Was Hanna's illiteracy meant to exonerate her in any way of her actions? And was her admission that she was visited by the ghosts of the dead meant to convey she'd come to terms with what her complicity meant?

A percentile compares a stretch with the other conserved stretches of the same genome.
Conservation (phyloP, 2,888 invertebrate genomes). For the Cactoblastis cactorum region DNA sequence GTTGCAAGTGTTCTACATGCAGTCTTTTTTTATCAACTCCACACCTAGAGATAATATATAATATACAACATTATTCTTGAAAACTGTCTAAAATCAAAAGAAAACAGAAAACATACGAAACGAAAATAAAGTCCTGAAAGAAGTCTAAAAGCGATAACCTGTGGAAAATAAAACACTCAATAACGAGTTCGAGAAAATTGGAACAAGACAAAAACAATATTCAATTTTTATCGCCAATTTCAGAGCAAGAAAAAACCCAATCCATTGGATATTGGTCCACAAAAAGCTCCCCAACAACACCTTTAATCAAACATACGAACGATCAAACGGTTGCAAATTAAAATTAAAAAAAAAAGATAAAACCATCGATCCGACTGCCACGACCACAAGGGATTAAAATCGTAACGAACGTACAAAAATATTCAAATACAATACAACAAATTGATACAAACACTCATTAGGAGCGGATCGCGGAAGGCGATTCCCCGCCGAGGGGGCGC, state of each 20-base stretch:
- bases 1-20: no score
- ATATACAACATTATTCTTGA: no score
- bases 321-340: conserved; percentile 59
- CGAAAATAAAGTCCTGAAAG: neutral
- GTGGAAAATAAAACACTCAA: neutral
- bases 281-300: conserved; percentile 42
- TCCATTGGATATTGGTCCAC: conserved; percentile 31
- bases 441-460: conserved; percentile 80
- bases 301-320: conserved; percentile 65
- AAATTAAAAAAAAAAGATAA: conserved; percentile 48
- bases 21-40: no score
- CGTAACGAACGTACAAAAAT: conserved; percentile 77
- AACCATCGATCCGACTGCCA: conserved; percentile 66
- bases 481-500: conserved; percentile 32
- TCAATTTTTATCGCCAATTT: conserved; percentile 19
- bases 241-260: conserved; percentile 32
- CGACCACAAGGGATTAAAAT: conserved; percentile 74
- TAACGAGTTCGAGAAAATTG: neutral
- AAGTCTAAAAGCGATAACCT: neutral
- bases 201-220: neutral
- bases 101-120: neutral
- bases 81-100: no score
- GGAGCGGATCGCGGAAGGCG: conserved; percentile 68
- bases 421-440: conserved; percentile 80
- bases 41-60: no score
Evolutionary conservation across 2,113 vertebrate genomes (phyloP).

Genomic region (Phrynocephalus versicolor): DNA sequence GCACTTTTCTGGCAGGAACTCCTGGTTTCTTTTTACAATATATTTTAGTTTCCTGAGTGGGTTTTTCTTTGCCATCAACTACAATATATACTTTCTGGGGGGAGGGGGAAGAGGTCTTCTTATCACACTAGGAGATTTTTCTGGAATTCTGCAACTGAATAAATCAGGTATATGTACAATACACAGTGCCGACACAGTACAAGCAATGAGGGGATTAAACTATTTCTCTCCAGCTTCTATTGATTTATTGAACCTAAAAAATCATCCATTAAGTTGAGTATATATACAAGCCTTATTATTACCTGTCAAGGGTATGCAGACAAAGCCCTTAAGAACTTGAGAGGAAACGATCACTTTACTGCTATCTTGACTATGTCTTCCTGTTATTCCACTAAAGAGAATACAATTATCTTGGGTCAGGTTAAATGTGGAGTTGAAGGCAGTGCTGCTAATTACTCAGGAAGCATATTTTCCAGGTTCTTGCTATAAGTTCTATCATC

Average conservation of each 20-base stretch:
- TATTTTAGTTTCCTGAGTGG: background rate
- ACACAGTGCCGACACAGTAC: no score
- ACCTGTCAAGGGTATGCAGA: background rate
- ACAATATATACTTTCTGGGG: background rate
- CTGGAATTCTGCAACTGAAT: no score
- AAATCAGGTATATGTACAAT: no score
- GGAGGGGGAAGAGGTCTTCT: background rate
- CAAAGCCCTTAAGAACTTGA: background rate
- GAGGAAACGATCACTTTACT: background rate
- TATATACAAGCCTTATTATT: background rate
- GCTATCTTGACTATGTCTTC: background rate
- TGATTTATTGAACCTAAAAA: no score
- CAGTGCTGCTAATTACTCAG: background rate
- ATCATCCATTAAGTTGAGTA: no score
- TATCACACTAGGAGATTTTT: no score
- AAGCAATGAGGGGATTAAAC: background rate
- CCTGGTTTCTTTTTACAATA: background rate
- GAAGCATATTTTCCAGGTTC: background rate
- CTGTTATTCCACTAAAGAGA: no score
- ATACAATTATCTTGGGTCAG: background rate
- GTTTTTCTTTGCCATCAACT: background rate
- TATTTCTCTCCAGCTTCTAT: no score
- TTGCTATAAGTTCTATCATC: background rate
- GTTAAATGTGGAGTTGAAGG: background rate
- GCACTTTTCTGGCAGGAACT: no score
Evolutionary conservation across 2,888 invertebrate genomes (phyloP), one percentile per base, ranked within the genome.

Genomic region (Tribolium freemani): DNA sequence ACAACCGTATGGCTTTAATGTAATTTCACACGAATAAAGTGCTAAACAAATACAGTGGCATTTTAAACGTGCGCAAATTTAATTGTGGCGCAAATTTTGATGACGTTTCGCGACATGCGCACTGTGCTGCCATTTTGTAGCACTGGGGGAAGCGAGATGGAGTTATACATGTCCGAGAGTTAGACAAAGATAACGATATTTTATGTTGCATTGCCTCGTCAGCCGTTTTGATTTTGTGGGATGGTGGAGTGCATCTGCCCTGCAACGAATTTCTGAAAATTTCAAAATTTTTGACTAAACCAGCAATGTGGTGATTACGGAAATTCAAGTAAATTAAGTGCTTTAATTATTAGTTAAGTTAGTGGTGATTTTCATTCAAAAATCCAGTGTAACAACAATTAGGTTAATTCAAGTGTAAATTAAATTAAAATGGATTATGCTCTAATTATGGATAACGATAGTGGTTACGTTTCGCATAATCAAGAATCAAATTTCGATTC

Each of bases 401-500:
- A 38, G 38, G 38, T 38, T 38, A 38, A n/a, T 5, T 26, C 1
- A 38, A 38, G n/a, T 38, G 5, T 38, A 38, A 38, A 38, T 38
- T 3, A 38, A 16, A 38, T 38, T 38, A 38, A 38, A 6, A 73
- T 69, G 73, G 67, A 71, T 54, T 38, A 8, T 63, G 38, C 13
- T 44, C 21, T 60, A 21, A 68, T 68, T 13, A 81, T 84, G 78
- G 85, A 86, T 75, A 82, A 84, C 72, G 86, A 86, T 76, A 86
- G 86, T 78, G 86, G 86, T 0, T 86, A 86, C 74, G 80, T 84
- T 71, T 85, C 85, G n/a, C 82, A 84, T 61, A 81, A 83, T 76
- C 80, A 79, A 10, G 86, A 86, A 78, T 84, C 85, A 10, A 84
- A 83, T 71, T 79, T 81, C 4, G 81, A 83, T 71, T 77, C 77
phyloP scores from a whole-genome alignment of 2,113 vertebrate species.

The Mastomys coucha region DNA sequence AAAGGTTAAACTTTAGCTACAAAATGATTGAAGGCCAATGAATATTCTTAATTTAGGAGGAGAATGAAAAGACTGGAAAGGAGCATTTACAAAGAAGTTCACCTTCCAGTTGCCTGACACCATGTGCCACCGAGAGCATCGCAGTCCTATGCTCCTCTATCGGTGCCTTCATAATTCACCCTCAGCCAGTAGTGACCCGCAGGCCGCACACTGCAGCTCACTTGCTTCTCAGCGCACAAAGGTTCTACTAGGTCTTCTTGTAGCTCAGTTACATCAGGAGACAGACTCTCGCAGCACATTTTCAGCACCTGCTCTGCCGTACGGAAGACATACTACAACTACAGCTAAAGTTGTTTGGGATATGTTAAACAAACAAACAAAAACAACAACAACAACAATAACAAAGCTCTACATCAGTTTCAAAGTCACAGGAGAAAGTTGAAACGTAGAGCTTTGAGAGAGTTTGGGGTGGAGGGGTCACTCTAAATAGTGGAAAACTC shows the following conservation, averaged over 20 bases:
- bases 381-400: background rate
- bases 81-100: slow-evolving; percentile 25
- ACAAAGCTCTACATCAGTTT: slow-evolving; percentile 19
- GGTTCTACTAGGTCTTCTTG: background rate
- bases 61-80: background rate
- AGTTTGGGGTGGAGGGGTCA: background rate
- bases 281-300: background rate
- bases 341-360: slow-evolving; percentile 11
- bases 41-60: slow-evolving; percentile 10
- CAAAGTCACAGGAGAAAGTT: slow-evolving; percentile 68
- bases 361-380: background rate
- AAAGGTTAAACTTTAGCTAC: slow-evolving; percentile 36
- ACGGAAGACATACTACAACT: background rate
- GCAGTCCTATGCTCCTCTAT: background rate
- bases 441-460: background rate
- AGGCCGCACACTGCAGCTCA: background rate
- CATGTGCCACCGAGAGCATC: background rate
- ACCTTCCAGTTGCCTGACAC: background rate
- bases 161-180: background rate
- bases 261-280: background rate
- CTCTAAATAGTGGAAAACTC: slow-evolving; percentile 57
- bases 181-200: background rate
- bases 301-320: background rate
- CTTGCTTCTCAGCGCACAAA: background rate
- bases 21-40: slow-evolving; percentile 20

A: I think this one of the scenes in particular that is beautifully done in the movie. Hanna never fully understands what she's done. After she's convicted, she gets a notion, but she never fully understands. In the book and the movie, she says the dead are dead, which indicates pretty clearly that she understands something. But it doesn't exonerate her. Her illiteracy is just what made her become a guard. If you look at the times of the Holocaust, and the biographies that have resulted from those times, you learn there are all kinds of reasons people like Hanna got into what they did.


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